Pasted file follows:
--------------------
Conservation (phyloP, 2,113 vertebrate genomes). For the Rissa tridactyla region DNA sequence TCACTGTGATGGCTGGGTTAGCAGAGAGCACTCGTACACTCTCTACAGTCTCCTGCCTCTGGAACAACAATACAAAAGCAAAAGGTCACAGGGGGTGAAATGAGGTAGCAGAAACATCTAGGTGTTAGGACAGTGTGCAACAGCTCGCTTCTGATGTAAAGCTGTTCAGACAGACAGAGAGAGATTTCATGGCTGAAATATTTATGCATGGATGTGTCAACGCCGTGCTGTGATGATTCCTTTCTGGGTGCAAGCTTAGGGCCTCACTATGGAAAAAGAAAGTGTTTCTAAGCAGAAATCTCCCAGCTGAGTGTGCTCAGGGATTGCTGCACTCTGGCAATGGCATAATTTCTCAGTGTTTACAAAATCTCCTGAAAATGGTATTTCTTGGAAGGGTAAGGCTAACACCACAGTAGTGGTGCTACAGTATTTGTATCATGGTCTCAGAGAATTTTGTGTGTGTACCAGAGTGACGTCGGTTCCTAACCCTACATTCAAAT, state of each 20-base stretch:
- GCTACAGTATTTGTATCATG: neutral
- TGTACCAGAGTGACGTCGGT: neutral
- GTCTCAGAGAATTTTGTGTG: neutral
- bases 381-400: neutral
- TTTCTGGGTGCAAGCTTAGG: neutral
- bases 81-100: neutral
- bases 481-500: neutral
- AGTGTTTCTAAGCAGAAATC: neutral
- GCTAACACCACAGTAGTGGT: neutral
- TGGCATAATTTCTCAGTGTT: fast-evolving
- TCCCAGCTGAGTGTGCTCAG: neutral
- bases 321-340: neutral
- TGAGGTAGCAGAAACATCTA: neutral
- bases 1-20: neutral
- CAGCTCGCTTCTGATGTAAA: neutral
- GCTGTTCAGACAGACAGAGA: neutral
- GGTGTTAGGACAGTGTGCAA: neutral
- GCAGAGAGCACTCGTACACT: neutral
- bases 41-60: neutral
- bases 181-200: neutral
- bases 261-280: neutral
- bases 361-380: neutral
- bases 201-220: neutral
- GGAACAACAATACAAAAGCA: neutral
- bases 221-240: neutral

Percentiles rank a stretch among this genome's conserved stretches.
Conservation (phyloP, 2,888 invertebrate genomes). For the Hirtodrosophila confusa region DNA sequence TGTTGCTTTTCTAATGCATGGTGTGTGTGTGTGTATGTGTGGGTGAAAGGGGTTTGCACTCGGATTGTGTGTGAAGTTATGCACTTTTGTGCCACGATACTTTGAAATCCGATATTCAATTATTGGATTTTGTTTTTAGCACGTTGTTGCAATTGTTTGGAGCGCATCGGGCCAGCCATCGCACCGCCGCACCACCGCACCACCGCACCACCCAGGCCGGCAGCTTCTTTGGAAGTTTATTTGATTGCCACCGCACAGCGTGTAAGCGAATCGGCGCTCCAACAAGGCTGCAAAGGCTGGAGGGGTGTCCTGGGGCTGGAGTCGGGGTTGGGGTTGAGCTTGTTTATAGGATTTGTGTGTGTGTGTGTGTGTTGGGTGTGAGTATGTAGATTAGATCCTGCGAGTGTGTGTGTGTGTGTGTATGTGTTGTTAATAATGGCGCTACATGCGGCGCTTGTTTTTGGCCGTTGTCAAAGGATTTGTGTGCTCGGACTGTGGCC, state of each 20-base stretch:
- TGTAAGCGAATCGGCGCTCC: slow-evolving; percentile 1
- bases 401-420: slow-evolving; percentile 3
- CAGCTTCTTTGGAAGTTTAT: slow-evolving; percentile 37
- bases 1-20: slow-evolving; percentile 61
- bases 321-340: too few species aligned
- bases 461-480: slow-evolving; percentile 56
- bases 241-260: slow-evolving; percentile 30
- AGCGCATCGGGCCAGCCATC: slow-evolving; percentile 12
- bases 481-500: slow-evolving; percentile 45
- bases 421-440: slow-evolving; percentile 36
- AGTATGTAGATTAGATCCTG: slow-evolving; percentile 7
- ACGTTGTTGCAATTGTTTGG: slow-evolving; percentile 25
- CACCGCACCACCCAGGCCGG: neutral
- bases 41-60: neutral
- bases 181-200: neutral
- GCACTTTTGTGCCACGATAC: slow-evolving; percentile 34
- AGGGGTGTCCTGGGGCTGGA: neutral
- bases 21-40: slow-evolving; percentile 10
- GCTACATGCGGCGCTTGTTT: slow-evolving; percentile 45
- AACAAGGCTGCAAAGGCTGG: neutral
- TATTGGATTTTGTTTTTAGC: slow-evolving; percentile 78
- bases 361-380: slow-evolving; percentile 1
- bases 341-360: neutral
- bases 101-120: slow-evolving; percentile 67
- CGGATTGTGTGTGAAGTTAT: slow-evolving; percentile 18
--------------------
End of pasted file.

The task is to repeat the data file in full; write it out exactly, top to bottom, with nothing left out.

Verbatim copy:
Conservation (phyloP, 2,113 vertebrate genomes). For the Rissa tridactyla region DNA sequence TCACTGTGATGGCTGGGTTAGCAGAGAGCACTCGTACACTCTCTACAGTCTCCTGCCTCTGGAACAACAATACAAAAGCAAAAGGTCACAGGGGGTGAAATGAGGTAGCAGAAACATCTAGGTGTTAGGACAGTGTGCAACAGCTCGCTTCTGATGTAAAGCTGTTCAGACAGACAGAGAGAGATTTCATGGCTGAAATATTTATGCATGGATGTGTCAACGCCGTGCTGTGATGATTCCTTTCTGGGTGCAAGCTTAGGGCCTCACTATGGAAAAAGAAAGTGTTTCTAAGCAGAAATCTCCCAGCTGAGTGTGCTCAGGGATTGCTGCACTCTGGCAATGGCATAATTTCTCAGTGTTTACAAAATCTCCTGAAAATGGTATTTCTTGGAAGGGTAAGGCTAACACCACAGTAGTGGTGCTACAGTATTTGTATCATGGTCTCAGAGAATTTTGTGTGTGTACCAGAGTGACGTCGGTTCCTAACCCTACATTCAAAT, state of each 20-base stretch:
- GCTACAGTATTTGTATCATG: neutral
- TGTACCAGAGTGACGTCGGT: neutral
- GTCTCAGAGAATTTTGTGTG: neutral
- bases 381-400: neutral
- TTTCTGGGTGCAAGCTTAGG: neutral
- bases 81-100: neutral
- bases 481-500: neutral
- AGTGTTTCTAAGCAGAAATC: neutral
- GCTAACACCACAGTAGTGGT: neutral
- TGGCATAATTTCTCAGTGTT: fast-evolving
- TCCCAGCTGAGTGTGCTCAG: neutral
- bases 321-340: neutral
- TGAGGTAGCAGAAACATCTA: neutral
- bases 1-20: neutral
- CAGCTCGCTTCTGATGTAAA: neutral
- GCTGTTCAGACAGACAGAGA: neutral
- GGTGTTAGGACAGTGTGCAA: neutral
- GCAGAGAGCACTCGTACACT: neutral
- bases 41-60: neutral
- bases 181-200: neutral
- bases 261-280: neutral
- bases 361-380: neutral
- bases 201-220: neutral
- GGAACAACAATACAAAAGCA: neutral
- bases 221-240: neutral

Percentiles rank a stretch among this genome's conserved stretches.
Conservation (phyloP, 2,888 invertebrate genomes). For the Hirtodrosophila confusa region DNA sequence TGTTGCTTTTCTAATGCATGGTGTGTGTGTGTGTATGTGTGGGTGAAAGGGGTTTGCACTCGGATTGTGTGTGAAGTTATGCACTTTTGTGCCACGATACTTTGAAATCCGATATTCAATTATTGGATTTTGTTTTTAGCACGTTGTTGCAATTGTTTGGAGCGCATCGGGCCAGCCATCGCACCGCCGCACCACCGCACCACCGCACCACCCAGGCCGGCAGCTTCTTTGGAAGTTTATTTGATTGCCACCGCACAGCGTGTAAGCGAATCGGCGCTCCAACAAGGCTGCAAAGGCTGGAGGGGTGTCCTGGGGCTGGAGTCGGGGTTGGGGTTGAGCTTGTTTATAGGATTTGTGTGTGTGTGTGTGTGTTGGGTGTGAGTATGTAGATTAGATCCTGCGAGTGTGTGTGTGTGTGTGTATGTGTTGTTAATAATGGCGCTACATGCGGCGCTTGTTTTTGGCCGTTGTCAAAGGATTTGTGTGCTCGGACTGTGGCC, state of each 20-base stretch:
- TGTAAGCGAATCGGCGCTCC: slow-evolving; percentile 1
- bases 401-420: slow-evolving; percentile 3
- CAGCTTCTTTGGAAGTTTAT: slow-evolving; percentile 37
- bases 1-20: slow-evolving; percentile 61
- bases 321-340: too few species aligned
- bases 461-480: slow-evolving; percentile 56
- bases 241-260: slow-evolving; percentile 30
- AGCGCATCGGGCCAGCCATC: slow-evolving; percentile 12
- bases 481-500: slow-evolving; percentile 45
- bases 421-440: slow-evolving; percentile 36
- AGTATGTAGATTAGATCCTG: slow-evolving; percentile 7
- ACGTTGTTGCAATTGTTTGG: slow-evolving; percentile 25
- CACCGCACCACCCAGGCCGG: neutral
- bases 41-60: neutral
- bases 181-200: neutral
- GCACTTTTGTGCCACGATAC: slow-evolving; percentile 34
- AGGGGTGTCCTGGGGCTGGA: neutral
- bases 21-40: slow-evolving; percentile 10
- GCTACATGCGGCGCTTGTTT: slow-evolving; percentile 45
- AACAAGGCTGCAAAGGCTGG: neutral
- TATTGGATTTTGTTTTTAGC: slow-evolving; percentile 78
- bases 361-380: slow-evolving; percentile 1
- bases 341-360: neutral
- bases 101-120: slow-evolving; percentile 67
- CGGATTGTGTGTGAAGTTAT: slow-evolving; percentile 18